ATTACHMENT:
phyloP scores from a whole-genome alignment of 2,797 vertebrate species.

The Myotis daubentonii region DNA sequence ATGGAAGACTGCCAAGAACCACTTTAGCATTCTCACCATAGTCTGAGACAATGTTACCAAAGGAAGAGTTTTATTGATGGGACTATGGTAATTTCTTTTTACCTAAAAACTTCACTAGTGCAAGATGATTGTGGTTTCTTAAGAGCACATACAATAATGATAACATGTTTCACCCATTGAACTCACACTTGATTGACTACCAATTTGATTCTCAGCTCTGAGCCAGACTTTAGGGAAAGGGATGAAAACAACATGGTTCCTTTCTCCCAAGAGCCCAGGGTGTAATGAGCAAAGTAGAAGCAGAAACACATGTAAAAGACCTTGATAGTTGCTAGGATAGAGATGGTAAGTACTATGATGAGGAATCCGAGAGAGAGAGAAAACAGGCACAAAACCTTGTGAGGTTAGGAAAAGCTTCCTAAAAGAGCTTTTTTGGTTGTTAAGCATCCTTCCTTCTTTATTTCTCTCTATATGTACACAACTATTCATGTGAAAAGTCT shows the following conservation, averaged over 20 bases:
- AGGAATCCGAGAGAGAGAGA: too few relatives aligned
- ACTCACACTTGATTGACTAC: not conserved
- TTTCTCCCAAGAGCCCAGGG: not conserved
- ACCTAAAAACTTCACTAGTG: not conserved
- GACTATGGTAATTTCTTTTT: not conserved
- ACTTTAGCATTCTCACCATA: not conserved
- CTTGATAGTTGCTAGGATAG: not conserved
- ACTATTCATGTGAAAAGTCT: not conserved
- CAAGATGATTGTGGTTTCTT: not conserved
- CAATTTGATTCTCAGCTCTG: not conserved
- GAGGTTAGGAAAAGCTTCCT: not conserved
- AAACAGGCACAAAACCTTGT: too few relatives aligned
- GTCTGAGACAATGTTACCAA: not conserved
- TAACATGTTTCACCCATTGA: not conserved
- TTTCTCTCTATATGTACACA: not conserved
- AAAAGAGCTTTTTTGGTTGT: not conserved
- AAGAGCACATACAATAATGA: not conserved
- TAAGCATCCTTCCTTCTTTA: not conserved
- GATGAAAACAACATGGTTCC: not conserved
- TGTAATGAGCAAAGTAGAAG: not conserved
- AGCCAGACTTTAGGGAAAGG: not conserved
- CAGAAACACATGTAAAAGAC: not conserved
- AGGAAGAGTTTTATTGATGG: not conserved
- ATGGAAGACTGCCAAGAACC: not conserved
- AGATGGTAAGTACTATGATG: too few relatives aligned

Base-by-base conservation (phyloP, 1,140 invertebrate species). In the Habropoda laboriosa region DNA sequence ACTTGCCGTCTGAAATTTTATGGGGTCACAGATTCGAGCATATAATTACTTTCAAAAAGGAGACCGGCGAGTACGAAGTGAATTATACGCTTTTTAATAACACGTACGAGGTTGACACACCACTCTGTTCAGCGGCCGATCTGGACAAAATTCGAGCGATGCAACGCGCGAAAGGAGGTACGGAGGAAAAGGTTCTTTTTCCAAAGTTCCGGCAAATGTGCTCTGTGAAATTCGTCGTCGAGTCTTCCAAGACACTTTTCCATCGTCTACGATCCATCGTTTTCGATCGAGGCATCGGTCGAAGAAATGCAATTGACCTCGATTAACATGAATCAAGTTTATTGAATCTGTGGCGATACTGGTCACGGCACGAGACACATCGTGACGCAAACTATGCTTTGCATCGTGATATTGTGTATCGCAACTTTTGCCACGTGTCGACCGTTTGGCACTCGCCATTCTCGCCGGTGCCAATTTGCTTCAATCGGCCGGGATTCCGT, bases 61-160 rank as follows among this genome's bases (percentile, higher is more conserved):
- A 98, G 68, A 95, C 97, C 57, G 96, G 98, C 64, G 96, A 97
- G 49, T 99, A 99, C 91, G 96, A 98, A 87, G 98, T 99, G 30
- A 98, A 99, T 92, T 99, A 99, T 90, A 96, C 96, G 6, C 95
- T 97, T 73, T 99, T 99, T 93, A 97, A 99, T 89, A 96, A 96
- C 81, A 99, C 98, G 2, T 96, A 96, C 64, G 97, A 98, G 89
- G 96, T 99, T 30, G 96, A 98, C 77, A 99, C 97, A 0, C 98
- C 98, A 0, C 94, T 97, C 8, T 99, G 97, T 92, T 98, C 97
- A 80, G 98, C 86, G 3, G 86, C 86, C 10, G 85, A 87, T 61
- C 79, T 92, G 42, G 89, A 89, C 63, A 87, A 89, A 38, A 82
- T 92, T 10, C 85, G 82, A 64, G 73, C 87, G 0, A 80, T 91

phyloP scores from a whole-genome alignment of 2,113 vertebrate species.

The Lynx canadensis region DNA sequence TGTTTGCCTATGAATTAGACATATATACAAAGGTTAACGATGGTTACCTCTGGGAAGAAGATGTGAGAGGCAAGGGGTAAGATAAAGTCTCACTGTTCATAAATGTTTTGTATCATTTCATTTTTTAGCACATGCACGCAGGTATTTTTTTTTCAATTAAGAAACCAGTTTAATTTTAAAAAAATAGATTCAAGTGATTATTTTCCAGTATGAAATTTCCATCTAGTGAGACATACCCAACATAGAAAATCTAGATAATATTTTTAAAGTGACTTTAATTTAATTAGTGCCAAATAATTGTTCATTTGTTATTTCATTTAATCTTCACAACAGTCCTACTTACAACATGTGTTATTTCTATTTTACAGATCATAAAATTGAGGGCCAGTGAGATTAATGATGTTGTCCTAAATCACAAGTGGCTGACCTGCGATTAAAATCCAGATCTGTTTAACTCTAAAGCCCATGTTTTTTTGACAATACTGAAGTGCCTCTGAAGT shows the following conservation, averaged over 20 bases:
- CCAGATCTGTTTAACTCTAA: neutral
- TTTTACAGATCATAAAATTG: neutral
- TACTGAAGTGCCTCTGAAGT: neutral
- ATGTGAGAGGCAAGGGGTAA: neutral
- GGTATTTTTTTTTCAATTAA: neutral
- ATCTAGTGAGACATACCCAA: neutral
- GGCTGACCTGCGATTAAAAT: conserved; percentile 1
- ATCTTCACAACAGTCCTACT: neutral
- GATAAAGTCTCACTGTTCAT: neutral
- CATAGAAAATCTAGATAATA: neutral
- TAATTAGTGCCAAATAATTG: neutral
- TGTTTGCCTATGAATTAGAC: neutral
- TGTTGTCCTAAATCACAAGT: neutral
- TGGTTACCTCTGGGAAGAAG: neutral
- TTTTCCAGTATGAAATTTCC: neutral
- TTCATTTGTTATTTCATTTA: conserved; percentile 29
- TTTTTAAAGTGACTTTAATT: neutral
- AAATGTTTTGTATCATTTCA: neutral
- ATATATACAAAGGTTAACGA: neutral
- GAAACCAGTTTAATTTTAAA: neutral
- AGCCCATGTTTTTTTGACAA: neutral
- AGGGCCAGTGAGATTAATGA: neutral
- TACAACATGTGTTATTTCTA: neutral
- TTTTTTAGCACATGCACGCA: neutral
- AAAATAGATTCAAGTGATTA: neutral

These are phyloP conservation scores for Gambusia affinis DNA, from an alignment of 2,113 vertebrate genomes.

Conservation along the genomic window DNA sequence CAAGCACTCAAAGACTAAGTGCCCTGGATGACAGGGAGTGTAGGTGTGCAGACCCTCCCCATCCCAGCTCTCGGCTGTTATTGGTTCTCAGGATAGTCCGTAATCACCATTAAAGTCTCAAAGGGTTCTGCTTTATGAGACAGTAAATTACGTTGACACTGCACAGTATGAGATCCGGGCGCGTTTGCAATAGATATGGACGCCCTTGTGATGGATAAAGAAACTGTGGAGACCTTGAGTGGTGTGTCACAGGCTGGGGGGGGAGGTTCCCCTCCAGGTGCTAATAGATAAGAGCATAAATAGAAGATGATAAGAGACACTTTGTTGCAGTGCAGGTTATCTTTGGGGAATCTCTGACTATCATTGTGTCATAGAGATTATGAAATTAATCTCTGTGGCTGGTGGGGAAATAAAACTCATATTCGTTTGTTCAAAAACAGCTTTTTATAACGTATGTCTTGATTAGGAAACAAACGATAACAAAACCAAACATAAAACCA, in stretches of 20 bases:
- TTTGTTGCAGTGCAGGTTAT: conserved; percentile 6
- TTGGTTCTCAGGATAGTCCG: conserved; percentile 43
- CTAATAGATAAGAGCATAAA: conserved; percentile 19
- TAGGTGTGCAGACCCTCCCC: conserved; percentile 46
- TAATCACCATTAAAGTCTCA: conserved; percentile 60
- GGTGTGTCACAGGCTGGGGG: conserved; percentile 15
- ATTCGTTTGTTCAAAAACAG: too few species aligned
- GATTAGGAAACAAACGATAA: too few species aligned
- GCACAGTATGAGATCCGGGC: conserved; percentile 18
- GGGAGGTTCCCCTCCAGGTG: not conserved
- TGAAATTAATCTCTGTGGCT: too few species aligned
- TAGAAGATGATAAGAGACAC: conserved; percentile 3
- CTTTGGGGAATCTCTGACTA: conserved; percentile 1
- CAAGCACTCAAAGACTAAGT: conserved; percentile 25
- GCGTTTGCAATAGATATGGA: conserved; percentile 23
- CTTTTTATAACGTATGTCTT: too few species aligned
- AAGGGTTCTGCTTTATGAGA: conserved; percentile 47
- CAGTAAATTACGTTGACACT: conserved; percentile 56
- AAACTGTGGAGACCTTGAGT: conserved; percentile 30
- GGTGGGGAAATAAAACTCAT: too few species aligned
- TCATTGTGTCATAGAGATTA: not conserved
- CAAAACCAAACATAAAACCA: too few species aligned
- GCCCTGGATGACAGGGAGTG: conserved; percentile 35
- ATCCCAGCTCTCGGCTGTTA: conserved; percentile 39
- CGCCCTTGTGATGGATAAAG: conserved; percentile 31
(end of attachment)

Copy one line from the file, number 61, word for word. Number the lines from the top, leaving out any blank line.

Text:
- AGCCCATGTTTTTTTGACAA: neutral